Therapy with 3-hydroxy-3-methylglutaryl coenzyme A (HMG-CoA) reductase inhibitors, or statins, has proven to be effective in the treatment of lipid disorders. However, statin therapy continues to be underused, even though statins are a relatively safe and well-tolerated class of agents. In this study, we assessed trends in lipid control in patients with heart disease who receive most of their health care in primary care clinics. The objective was to determine whether systems of care implemented within a large medical group are associated with improved treatment and control of dyslipidemia in a high-risk group of coronary heart disease patients.
All adults with heart disease in a Minnesota medical group (N = 2947) were identified using diagnosis and procedure codes related to coronary heart disease (sensitivity = 0.85; positive predictive value = 0.89) in 1996. Study subjects were observed from 1995 to 1998. Subjects had a baseline and follow-up test for low-density lipoprotein cholesterol and high-density lipoprotein cholesterol. Changes between baseline and follow-up measurements and trends in the use of statins and other lipid-active agents among the study subjects were analyzed.
Among 1388 subjects with two or more eligible lipid measurements, mean low-density lipoprotein cholesterol improved from 137.6 mg/dL to 111.0 mg/dL (P < .001), and mean high-density lipoprotein cholesterol improved from 42.3 mg/dL to 46.3 mg/dL (P < .001). The percentage of patients with low-density lipoprotein cholesterol ≤100 mg/dL rose from 12.5% to 39.8% (P < .001), and the percentage with high-density lipoprotein cholesterol ≥40 mg/dL rose from 52.5% to 67.6% (P < .001). In multivariate models, statin use was identified as the main factor that contributed to the improvement in low-density lipoprotein cholesterol (P < .001). Men had greater decreases in low-density lipoprotein cholesterol than women after adjusting for other variables (P < .001). Statin use rose from 24.3% at baseline to 69.6% at follow-up. The statin discontinuation rate was 8.3% for baseline statin users and 12.2% for subjects who used statins at any time during the study period.
Investment in better heart disease care for patients in primary care clinics led to major improvement in lipid control over 30 months, primarily due to increased statin use. Improvements in low-density lipoprotein cholesterol and high-density lipoprotein cholesterol were sufficient to substantially reduce risk of subsequent major cardiovascular events.
PMCID: PMC1364514  PMID: 15963307
6.  A Randomized Controlled Open Trial of Population-based Disease and Case Management in a Medicare Plus Choice Health Maintenance Organization 
Preventing Chronic Disease  2004;1(4):A05.
The object of this study was to examine the effect of population-based disease management and case management on resource use, self-reported health status, and member satisfaction with and retention in a Medicare Plus Choice health maintenance organization (HMO).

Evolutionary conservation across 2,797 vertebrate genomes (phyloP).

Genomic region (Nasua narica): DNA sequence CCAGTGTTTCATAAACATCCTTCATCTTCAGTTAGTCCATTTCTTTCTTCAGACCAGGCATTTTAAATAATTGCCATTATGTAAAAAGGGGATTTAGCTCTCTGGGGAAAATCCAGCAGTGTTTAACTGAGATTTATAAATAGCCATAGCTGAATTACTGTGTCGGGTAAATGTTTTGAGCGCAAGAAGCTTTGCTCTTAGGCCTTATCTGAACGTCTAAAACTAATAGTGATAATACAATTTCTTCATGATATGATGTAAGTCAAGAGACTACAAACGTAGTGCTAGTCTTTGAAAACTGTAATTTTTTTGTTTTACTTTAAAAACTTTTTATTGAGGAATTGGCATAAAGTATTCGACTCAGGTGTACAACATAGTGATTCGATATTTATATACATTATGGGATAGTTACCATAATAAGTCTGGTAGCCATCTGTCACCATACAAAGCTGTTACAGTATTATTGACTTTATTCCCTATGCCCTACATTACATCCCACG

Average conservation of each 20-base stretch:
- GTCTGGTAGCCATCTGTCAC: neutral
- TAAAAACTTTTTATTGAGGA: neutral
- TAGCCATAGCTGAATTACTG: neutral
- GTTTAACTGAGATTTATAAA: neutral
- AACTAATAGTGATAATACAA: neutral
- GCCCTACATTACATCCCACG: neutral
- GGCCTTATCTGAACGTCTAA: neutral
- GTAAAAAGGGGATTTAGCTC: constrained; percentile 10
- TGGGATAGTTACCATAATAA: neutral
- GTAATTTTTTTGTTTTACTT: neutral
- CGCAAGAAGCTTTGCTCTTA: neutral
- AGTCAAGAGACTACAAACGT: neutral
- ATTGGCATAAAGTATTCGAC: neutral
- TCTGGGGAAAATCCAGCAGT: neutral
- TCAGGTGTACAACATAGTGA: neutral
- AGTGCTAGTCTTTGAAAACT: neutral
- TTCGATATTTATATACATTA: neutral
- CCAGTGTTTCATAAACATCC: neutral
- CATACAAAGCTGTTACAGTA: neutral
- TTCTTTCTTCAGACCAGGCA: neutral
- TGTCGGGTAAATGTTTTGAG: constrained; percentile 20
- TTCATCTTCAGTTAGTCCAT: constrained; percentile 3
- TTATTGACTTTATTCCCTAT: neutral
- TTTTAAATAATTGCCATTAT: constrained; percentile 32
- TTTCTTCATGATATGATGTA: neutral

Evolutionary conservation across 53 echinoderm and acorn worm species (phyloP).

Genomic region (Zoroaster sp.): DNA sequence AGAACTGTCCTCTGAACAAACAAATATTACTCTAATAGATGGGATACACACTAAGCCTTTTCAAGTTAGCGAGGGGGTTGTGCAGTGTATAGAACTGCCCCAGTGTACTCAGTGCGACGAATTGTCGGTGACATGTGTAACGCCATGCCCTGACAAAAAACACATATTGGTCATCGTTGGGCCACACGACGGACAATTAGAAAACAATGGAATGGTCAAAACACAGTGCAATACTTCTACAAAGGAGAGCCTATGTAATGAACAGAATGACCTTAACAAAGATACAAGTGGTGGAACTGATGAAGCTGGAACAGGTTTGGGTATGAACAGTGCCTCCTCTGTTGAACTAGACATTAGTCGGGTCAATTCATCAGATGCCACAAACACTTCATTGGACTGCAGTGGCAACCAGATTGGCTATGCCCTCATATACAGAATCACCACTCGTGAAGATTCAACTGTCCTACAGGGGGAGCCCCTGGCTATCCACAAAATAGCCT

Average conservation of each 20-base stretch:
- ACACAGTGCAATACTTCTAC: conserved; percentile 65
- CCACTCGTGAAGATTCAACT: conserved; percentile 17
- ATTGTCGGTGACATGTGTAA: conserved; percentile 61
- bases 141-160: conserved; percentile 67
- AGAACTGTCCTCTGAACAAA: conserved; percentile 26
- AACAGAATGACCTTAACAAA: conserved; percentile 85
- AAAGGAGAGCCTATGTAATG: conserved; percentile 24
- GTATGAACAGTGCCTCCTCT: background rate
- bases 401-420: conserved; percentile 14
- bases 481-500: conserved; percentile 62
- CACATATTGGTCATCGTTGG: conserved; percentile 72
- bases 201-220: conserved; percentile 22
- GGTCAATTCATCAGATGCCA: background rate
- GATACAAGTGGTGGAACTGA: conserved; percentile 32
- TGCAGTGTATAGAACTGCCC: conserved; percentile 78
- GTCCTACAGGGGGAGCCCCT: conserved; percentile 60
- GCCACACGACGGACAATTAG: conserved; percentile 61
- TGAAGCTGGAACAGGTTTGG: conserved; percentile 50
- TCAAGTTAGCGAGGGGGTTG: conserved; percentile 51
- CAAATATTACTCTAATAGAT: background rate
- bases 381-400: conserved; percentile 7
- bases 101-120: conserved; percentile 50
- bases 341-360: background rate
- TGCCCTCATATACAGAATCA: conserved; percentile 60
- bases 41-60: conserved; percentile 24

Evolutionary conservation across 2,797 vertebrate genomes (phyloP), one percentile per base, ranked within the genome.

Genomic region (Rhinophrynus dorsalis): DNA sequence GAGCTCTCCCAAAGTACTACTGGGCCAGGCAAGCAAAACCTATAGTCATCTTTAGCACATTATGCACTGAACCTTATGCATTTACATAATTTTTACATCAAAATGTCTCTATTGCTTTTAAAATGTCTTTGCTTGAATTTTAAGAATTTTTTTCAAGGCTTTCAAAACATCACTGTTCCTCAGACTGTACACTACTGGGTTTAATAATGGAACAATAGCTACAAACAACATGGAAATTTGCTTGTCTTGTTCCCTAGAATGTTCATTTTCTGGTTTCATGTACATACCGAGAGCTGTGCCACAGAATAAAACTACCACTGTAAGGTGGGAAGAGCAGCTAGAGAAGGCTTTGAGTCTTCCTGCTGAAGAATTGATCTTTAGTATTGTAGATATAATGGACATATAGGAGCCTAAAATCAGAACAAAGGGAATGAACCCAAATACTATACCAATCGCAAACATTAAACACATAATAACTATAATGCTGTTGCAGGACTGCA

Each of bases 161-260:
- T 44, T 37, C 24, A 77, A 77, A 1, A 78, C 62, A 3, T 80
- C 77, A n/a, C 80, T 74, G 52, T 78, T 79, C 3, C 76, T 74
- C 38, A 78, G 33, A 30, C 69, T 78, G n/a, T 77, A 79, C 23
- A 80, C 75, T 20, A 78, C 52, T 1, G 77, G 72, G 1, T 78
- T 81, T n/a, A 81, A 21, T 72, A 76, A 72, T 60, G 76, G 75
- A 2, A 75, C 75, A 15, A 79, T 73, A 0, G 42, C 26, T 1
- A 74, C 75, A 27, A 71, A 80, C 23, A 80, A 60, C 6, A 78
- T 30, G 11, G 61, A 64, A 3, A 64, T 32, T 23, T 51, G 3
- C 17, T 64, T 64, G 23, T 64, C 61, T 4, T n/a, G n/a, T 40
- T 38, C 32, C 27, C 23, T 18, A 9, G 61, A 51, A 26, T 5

Study design consisted of a prospective, randomized controlled open trial of 18 months' duration. Participants were 8504 Medicare beneficiaries aged 65 and older who had been continuously enrolled for at least 12 months in a network model Medicare Plus Choice HMO serving a contiguous nine-county metropolitan area. Members were care managed with an expert clinical information system and frequent telephone contact. Main outcomes included self-reported health status measured by the Medical Outcomes Study 36-Item Short-Form Health Survey (SF-36), resource use measured by admission rates and bed-days per thousand per year, member satisfaction, and costs measured by paid claims.
More favorable outcomes occurred in the intervention group for satisfaction with the health plan (P < .01) and the social function domain as measured by SF-36 (P = .04). There was no difference in member retention or mortality between groups. Use of skilled nursing home services was significantly lower in the intervention group than in the control (616 vs 747 days per thousand members per year, P = .02). This reduction, however, did not lead to lower mean total expenditures in the intervention group compared with the control ($6828 per member for 18 months vs $7001, P = .61).
Population-based disease management and case management led to improved self-reported satisfaction and social function but not to a global net decrease in resource use or improved member retention.
PMCID: PMC1277945  PMID: 15670436
7.  Yes 
Western Journal of Medicine  2001;174(2):84.
PMCID: PMC1071252  PMID: 11156898
8.  The Evaluation of Genomic Applications in Practice and Prevention (EGAPP) initiative: methods of the EGAPP Working Group 
Genetics in Medicine  2009;11(1):3-14.
The Evaluation of Genomic Applications in Practice and Prevention (EGAPP) Initiative, established by the National Office of Public Health Genomics at the Centers for Disease Control and Prevention, supports the development and implementation of a rigorous, evidence-based process for evaluating genetic tests and other genomic applications for clinical and public health practice in the United States. An independent, non-federal EGAPP Working Group (EWG), a multidisciplinary expert panel selects topics, oversees the systematic review of evidence, and makes recommendations based on that evidence. This article describes the EGAPP processes and details the specific methods and approaches used by the EWG.
PMCID: PMC2743609  PMID: 18813139
Evidence-based medicine; review; systematic
9.  Health in All Policies for Big Cities 
This article reviews case examples on the use of health in all policies (HiAP) and related approaches in large US cities. It also identifies common elements of HiAP initiatives and discusses challenges and recommendations to facilitate successful implementation of HiAP.
PMCID: PMC4243805  PMID: 25423058

Results 1-9 (9)